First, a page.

Future of District Heating Part 1: The Past
Today, at the beginning of the 2020s, district heating is the most popular form of heating in Finland: more than half of Finns live in a district-heated house. District heating is also a common way to heat homes around the world. District heating thrives especially in cities where the district heating system is most efficient. Although various district heating systems have been in use for almost two centuries, the principle of district heating has remained largely the same: thermal energy produced in a district heating plant is transferred along a pipeline network to properties in need of heat.
This blog series takes you on a time travel from the early days of district heating to the present day, without forgetting the development that has taken place over the years. We also elaborate a bit on what the life of a heater, i.e. an ordinary city dweller, has been like during different generations of district heating. The first part of the blog series takes a look at history: how district heating systems came to be and how they evolved through 1880s to 1970s. The second part deals with the third generation of district heating, which is still the current generation of district heating. The third part focuses in fourth-generation district heating (4GDH), the era of which is beginning in the 2020s.
Urbanization and the prevalence of district heating go hand in hand: it is no coincidence that in the era of industrialization, as people moved to cities, the need for a reliable heating system was also increasing. For urban living, district heating is an effortless, reliable and affordable way to keep your home warm also in the 2020s.
District heating's development has been divided into generations
Three generations of district heating
The evolution of district heating has traditionally been divided into three generations: first-generation systems with hot steam as the heat transfer medium saw the light of day in the late 19th century. Second-generation district heating systems switched to using water as a heat transfer medium. The golden age of these systems dates back to the 1930s and 1960s. The third generation of district heating, the so-called Scandinavian district heating, became more common in the 1970s and is gradually making way to the fourth generation of district heating.
District Heating revolutionizes urban heating
Throughout the history, there have been many systems resembling district heating, for example the water transfer systems that were used to heat spas in the Roman Empire. However, the first actual district heating systems were invented in the United States in the 19th century.
American Birdsill Holly is considered to be the inventor of the commercial district heating system. Holly was a mechanical engineer and inventor who, after inventing a fire hydrant system, turned his attention to urban heating. Could the heating of urban buildings be implemented in a more energy efficient way? At that time, the common practice was for each property to have its own heating boiler. Holly’s goal was to create a system where heat would be produced centrally in one place, making heating more economical and energy efficient. Environmental issues probably weren’t emphasized as much as today, but still, this new invention would improve urban air quality by replacing thousands of small boilers with one large heating plant.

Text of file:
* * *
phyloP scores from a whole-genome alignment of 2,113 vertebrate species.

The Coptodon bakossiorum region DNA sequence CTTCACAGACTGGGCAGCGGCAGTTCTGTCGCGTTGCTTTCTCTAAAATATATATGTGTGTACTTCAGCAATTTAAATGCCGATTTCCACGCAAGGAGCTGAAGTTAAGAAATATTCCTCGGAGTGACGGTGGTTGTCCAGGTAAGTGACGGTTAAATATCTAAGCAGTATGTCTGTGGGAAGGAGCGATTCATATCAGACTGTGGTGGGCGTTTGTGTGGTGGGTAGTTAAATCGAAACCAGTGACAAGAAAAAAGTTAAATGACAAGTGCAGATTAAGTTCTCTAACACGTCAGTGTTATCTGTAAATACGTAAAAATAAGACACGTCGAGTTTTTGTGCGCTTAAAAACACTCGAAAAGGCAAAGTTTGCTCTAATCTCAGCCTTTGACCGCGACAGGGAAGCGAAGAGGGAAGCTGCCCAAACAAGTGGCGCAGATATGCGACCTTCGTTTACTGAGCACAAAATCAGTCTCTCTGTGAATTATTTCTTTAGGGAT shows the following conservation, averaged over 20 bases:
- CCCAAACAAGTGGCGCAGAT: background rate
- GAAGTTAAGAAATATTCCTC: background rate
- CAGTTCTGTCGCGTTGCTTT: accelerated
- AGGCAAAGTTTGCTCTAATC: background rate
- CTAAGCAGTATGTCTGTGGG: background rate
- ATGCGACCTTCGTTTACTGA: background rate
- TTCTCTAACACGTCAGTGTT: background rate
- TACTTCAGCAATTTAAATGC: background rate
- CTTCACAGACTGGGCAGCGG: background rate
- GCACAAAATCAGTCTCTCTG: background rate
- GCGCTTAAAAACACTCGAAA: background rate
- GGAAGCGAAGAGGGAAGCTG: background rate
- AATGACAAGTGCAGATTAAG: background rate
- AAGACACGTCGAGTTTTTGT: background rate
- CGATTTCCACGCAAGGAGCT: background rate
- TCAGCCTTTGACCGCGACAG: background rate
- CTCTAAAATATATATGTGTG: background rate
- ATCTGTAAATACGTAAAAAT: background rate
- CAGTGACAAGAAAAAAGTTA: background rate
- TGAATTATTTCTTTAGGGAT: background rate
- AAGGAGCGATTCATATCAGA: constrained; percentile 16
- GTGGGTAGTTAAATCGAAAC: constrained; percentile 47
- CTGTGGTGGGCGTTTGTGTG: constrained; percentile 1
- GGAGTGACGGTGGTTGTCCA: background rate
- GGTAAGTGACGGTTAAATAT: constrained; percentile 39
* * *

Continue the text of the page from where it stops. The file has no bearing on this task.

Holly’s invention took off and district heating networks began to be built at a rapid pace: Manhattan built its own district heating network in the 1880s, while Europe’s first district heating network was commissioned in Germany in the early 1890s. First-generation district heating systems from these times are still in use in New York and Paris!
Built in the 19th century, New York's district heating network is still operating at full steam
Full steam ahead
In the 19th century, first-generation district heating worked very much in the same way as current systems, with a few exceptions, of course. Heat was produced centrally in district heating plants by burning coal and urban waste. Thus, district heating solved two problems at once: homes were heated more energy-efficiently and waste was conveniently disposed of at the same time. In a way, district heating was the predecessor of modern circular economy!
The new district heating system did not work completely without problems: from the user's point of view, the steam system is quite noisy, expensive to build and maintain. Transfer of steam requires large pipes, and large pipes require large holes to be dug in the ground. However, district heating represented the state-of-the-art technology of its time: hot steam passing through pipes dug underground transferred the heat generated by a district heating plant to the homes of city dwellers in an unprecedented way.
High pressure - high risks
However, due to the high pressure and high temperature, steam-transmitting district heating pipes are quite prone to explosions and other disturbances. For example, in 2007, a district heating pipe that exploded in Manhattan during the rush hour caused extensive damage to properties, injuring 45 people and killing one person. Mild disadvantages also include steam bursts, like the ones seen in American films, which are caused by the evaporation of cold water from the surface of a hot district heating pipe.
In addition to its loudness and operational risks, the problem with the steam system is also its poor energy efficiency: although relatively little energy is needed to move the steam, the network losses of hot steam are really high. Network loss refers to the energy convected to the surrounding ground during the transfer of steam.